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Stalking the Elephant Kings
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Winner, City of Brisbane/Qantas Prize for Asia-Pacific Travel Writing Twenty years after the Indochina wars, Christopher Kremmer visited Laos - at the crossroads of change in Southeast Asia. He started his journey in the tranquility of Luang Prabang, once the royal capital. But despite its ancient culture and stately airs, the town - like Laos itself - is a place of secrets, mysteries and nagging questions. Setting off in search of the lost royal family, a 600-year-old dynasty consumed by the violent troulbes of the 1960s and 1970s, the author reveals a small land-locked corner of Asia struggling to come to terms with the legacies of the American war and Asian communism. This is travel with a mission and it takes the author deep into Laos - to the bomb craters and enigmatic stone containers of the Plain of Jars, the brooding caves and limestone peaks of Houaphan near the Lao border with Vietnam, and the southern provinces bordering Cambodia. Stalking the Elephant Kings tells the story of Southeast Asian revolution and its tragic consequences. Based on extensive travel inside Laos and exhaustive research abroad, the book reveals new details of the fate
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Table of Contents

AcknowledgmentsDramatis personaePrologueLuang PrabangThe empty palaceVientiane'Six Clicks City'Riding with the colonelSam NeuaThe Plain of JarsThe Re-education Guest HouseMany Happy ReturnsEpilogueBibliography

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Winner, City of Brisbane/Qantas Prize for Asia-Pacific Travel Writing 1997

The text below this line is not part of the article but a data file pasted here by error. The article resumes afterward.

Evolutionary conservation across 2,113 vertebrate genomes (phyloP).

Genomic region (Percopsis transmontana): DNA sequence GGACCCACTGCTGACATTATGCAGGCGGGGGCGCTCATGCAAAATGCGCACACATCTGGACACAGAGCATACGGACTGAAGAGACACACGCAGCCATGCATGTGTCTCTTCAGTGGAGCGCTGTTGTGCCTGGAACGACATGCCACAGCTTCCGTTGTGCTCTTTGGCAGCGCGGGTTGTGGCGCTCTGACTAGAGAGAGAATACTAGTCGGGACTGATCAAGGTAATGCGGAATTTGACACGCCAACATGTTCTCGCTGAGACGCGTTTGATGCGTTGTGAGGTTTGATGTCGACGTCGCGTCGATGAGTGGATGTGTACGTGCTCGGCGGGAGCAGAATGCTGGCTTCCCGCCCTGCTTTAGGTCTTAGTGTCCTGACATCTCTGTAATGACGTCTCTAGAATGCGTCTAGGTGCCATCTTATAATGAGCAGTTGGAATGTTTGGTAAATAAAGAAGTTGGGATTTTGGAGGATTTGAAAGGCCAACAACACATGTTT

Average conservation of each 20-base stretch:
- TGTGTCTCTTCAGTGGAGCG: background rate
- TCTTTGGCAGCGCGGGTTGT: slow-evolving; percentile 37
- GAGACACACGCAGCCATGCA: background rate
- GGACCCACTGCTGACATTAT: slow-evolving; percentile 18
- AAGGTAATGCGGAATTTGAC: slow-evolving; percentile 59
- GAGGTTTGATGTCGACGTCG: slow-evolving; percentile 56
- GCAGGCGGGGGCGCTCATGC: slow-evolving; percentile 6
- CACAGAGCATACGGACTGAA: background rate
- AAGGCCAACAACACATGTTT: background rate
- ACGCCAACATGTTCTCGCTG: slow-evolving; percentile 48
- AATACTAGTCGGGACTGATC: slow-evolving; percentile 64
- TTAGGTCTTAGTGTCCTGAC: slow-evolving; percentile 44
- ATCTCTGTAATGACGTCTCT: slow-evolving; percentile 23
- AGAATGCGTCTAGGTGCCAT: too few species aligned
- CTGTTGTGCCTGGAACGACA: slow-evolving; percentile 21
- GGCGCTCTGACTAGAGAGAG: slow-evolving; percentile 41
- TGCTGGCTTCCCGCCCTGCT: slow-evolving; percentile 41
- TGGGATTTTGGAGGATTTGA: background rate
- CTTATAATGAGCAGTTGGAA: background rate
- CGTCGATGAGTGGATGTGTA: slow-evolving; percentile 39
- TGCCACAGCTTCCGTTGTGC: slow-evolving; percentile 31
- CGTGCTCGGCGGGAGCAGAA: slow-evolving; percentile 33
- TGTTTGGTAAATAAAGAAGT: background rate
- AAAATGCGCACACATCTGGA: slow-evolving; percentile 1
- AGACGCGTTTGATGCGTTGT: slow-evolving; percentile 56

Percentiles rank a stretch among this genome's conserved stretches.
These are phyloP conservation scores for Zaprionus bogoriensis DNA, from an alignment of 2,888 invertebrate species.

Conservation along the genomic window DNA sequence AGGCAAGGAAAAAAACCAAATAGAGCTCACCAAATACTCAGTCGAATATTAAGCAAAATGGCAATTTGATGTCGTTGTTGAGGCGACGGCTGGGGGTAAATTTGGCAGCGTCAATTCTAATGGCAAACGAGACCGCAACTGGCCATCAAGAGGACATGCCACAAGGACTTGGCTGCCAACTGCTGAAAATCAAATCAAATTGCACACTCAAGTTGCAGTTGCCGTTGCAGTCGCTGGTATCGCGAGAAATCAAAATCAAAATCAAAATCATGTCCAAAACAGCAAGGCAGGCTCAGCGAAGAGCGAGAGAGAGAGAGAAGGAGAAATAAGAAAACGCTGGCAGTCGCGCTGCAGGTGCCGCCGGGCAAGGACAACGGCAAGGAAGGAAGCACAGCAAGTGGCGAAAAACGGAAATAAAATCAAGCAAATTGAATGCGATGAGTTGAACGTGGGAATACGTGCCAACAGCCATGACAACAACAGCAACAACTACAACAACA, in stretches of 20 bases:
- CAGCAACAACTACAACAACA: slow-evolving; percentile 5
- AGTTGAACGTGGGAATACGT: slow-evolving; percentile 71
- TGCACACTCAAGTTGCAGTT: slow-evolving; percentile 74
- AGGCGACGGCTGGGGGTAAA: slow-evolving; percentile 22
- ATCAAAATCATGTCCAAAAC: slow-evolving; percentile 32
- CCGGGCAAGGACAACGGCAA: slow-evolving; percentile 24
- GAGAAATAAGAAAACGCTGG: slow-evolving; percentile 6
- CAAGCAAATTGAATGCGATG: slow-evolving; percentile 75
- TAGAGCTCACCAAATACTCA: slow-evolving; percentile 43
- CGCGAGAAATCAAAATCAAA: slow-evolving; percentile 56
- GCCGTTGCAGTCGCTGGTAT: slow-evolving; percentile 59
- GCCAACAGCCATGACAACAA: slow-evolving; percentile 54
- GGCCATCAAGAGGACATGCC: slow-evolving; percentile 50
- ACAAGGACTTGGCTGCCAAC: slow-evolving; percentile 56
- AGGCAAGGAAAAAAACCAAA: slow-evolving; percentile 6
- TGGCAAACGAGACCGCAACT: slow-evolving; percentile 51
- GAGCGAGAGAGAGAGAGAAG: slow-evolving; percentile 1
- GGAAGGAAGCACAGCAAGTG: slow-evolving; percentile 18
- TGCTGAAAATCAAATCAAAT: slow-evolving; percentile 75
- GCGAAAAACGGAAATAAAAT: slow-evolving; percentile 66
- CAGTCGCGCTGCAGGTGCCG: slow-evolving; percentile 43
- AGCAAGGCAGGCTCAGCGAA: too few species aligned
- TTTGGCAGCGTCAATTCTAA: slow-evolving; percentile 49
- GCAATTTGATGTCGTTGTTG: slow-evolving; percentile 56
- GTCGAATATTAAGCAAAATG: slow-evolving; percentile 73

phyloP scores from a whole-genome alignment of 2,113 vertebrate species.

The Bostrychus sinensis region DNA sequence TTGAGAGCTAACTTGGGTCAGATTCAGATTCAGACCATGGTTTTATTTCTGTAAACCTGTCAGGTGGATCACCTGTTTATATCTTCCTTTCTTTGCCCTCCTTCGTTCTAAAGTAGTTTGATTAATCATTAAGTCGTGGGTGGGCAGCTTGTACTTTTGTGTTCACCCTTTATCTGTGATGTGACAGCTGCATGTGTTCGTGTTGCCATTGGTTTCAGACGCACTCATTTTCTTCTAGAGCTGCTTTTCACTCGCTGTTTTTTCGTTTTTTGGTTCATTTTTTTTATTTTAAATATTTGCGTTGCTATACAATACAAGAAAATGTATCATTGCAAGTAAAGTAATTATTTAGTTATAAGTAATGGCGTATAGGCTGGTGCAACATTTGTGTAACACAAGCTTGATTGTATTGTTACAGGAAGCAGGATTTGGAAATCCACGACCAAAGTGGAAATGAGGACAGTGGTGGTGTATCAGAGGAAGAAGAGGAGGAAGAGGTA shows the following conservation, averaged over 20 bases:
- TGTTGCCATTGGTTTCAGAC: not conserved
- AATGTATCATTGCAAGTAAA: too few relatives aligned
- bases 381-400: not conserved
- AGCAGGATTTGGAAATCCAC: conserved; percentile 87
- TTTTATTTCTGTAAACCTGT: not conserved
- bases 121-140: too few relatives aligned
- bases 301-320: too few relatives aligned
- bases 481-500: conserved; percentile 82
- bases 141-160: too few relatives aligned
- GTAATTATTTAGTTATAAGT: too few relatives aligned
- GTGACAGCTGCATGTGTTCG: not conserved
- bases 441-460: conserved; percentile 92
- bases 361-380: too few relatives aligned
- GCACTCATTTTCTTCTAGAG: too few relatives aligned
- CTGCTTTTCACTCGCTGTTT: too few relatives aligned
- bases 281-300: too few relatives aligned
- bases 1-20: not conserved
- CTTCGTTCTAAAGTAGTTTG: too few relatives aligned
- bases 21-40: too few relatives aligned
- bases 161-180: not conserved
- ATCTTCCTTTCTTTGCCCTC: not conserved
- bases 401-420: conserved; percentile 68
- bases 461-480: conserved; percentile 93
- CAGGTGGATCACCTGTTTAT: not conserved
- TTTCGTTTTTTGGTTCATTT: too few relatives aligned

Reviews

When the Pathet Lao forced the last king of Laos, Savang Vathana, to abdicate, they snuffed out a 600-year-old monarchy. Twenty years later, Kremmer, an Australian foreign correspondent then based in Hanoi, tried unsuccessfully to crack the mystery behind the fate of the royals. In this first-rate travelog we see a Laos on the cusp of change, its charm lying in the absence of commercialism. Kremmer appears unimpressed by the Lao revolution of 1975 and its aftermath when he presents the historical and political underpinnings of that period. We see the Laotian face of communism through meetings with government and Communist party functionaries, ex-royals, and businessmen; and the region's culture is captured through accounts of festivals and visits to wats. Considering the paucity of recent travel narratives about Laos, readers will be well served by this engaging book. Stan Sesser's The Lands of Charm and Cruelty (LJ 5/1/93) has a chapter on Laos. Recommended for both academic and public libraries.‘Ravi Shenoy, Hinsdale P.L., Naperville, IL

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